Study of Skeletal Disorders and Short Stature
This study will determine the genes responsible for skeletal dysplasias (disorders of the skeleton) and short stature and define the range and type of medical problems they cause over time. It will investigate whether specific gene changes cause specific medical problems in these disorders and identify the signs and symptoms upon which their diagnoses must be based.
Individuals with short stature or with a skeletal dysplasia known or suspected to be caused by a gene mutation (change) may be eligible for this study. Family members may also participate. Skeletal dysplasias under study include: achondroplasia, hypochondroplasia, achondrogenesis type II, hypochondrogenesis, Kniest dysplasia, spondyloepiphyseal dysplasias, Stickler syndrome; Shmid and Jansen metaphyseal dysplasias; pyknodysotosis, proximal symphalangism, brachydactyly types B C and E, Ellis van Creveld and related disorders, metatrophic chondrodysplasias, cartilage-hair hypoplasia and disorders with a skeletal abnormality that have not yet been defined but might be the result of a genetic defect.
Patients will talk with two genetics specialists who will explain the study and its possible implications for the patient and family and answer questions. The patient's medical records will be reviewed, a personal and family history will be taken, and a physical examination will be done. Various other procedures that may be done include drawing up to 6 tablespoons of blood, some of which will be used for DNA (genetic) studies, X-rays, echocardiography (ultrasound of the heart), magnetic resonance imaging (MRI), eye examination, hearing test, sleep study, sperm analysis and skin biopsy (surgical removal of a small piece of skin done under local anesthetic). There may be additional evaluations by specialists in rheumatology, rehabilitation medicine and orthopedics. When the tests and examinations are completed (after 2 to 3 days), a doctor will discuss the results with the patient. Patients whose DNA studies show that a gene change is responsible for their disorder will meet with a genetics nurse or counselor to review the results, express their feelings and ask any questions they may have. Patients may be asked to return to NIH every 6 months to 2 years for continued follow-up. Medical management will be provided primarily by the patient's own physician.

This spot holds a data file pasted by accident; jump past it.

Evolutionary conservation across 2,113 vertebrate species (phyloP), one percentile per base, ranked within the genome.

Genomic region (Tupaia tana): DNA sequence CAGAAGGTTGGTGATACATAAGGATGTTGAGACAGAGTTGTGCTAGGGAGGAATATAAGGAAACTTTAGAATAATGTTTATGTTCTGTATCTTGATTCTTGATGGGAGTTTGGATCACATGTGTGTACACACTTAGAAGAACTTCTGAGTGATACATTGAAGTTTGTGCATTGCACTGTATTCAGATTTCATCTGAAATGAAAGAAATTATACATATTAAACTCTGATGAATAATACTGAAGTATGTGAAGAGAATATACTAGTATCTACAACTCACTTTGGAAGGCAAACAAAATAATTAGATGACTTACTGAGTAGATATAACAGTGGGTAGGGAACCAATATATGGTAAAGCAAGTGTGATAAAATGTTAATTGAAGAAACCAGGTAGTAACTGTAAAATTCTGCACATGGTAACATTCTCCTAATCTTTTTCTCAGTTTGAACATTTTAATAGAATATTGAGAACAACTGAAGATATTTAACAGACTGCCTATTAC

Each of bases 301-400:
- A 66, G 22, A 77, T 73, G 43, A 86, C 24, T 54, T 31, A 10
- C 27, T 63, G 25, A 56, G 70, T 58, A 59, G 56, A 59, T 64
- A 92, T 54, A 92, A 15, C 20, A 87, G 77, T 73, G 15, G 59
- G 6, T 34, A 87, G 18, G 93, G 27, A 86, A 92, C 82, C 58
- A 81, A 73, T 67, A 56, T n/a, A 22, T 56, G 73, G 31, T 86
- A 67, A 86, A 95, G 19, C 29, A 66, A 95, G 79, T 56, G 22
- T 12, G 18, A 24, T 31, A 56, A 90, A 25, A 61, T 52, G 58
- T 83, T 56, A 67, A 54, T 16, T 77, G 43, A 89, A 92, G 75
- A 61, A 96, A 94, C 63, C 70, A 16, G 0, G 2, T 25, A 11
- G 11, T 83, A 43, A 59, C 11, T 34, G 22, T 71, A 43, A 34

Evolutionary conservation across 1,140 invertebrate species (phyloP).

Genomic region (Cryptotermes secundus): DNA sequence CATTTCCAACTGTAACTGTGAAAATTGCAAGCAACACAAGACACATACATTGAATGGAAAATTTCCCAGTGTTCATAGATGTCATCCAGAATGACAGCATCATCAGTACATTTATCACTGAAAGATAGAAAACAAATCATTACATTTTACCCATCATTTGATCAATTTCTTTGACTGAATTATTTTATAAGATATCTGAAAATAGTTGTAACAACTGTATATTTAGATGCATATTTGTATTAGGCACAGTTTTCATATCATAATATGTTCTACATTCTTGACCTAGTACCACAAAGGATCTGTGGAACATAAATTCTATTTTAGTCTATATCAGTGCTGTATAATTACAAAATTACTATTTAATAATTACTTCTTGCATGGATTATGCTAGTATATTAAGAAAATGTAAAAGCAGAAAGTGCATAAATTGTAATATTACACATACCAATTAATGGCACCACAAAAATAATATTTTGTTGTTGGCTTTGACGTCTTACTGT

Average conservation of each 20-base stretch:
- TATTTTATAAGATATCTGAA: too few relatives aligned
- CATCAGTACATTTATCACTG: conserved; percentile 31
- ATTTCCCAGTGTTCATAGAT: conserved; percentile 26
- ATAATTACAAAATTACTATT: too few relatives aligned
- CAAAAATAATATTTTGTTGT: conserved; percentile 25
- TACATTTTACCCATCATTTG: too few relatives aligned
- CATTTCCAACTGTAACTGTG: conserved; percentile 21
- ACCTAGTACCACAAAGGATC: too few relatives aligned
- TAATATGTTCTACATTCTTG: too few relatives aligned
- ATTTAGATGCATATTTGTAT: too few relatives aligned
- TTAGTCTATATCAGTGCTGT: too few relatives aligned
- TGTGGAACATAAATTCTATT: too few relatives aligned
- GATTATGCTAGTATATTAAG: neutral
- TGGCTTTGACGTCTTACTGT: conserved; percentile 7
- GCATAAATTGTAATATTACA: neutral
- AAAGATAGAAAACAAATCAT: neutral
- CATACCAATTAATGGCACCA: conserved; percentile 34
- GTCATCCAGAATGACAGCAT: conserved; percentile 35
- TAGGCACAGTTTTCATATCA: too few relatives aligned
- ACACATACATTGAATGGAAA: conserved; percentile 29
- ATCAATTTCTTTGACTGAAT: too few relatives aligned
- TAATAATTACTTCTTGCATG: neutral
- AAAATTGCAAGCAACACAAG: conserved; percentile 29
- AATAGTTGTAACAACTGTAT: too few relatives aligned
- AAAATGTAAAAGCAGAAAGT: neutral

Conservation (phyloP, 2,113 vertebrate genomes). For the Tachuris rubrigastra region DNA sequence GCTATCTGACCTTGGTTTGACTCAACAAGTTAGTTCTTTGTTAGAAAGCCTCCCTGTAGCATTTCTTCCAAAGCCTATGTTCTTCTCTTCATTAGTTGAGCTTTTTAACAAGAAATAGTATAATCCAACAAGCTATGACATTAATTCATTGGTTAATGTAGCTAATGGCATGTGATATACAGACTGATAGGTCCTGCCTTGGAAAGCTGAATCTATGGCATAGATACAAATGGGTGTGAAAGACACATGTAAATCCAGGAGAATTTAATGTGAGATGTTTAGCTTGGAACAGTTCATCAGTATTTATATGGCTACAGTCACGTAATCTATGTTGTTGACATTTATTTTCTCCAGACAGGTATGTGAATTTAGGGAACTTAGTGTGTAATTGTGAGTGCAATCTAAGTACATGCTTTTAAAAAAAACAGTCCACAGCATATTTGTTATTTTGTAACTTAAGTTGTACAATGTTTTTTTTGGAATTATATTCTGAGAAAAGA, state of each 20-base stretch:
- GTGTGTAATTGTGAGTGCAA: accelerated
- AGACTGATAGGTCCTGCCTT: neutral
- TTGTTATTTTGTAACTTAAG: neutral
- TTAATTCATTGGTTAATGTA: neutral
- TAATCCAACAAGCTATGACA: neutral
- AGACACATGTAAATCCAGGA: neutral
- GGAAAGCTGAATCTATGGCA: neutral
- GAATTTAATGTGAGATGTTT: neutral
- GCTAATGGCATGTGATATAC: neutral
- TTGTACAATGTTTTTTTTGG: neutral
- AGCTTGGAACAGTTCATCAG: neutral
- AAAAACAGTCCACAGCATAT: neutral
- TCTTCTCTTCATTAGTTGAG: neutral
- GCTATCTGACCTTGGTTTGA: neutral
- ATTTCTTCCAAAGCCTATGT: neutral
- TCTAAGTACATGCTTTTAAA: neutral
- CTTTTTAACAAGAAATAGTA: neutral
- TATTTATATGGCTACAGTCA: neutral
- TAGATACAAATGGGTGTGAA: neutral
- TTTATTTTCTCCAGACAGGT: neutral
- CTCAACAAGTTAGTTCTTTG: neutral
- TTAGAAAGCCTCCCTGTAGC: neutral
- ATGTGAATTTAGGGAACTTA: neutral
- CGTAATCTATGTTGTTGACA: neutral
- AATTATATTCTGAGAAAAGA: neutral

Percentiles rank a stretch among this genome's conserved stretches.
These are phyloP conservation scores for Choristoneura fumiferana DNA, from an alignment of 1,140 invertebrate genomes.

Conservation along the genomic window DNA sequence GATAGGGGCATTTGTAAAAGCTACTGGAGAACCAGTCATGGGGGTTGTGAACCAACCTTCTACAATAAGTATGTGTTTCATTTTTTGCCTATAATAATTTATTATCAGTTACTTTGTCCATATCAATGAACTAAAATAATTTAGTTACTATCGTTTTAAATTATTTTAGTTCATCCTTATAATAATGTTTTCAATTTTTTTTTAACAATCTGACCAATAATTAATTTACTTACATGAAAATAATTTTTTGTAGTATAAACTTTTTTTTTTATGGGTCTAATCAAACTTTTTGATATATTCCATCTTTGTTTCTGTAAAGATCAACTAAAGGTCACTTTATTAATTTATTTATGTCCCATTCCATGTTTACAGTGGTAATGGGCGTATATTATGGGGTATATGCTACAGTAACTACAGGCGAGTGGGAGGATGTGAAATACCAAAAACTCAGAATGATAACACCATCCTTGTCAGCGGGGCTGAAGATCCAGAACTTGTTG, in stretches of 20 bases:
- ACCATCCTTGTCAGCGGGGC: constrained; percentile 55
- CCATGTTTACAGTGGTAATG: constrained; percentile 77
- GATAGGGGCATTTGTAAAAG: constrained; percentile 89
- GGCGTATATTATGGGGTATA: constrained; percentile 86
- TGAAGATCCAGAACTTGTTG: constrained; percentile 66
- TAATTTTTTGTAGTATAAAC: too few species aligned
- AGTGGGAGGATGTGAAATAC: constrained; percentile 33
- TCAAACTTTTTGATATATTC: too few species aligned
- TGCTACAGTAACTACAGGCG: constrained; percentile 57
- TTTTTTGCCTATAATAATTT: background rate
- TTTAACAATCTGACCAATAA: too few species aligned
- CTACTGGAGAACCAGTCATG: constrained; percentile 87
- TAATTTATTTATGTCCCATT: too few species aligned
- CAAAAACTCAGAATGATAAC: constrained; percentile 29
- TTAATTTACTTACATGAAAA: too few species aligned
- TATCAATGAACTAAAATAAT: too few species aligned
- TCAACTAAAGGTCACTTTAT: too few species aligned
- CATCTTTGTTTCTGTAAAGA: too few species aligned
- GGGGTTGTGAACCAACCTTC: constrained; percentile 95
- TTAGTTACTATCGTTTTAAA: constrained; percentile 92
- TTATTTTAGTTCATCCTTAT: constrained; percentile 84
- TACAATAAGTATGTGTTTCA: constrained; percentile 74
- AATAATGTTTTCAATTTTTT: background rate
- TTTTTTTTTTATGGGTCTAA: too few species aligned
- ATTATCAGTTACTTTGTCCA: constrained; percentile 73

Participating family members will be interviewed by telephone about their personal and family health history and will have a blood sample drawn for DNA testing. If a gene change is found that is responsible for the bone disorder or growth problem in the family, arrangements will be made for the family member to discuss the implications of the findings with a genetics specialist.
Developmental Bone Disease
|Official Title:||Clinical and Molecular Manifestations of Human Skeletal Dysplasias and Short Stature|
|Study Start Date:||June 1998|
|Estimated Study Completion Date:||May 2001|
Please refer to this study by its ClinicalTrials.gov identifier: NCT00001754
|United States, Maryland|
|National Human Genome Research Institute (NHGRI)|
|Bethesda, Maryland, United States, 20892|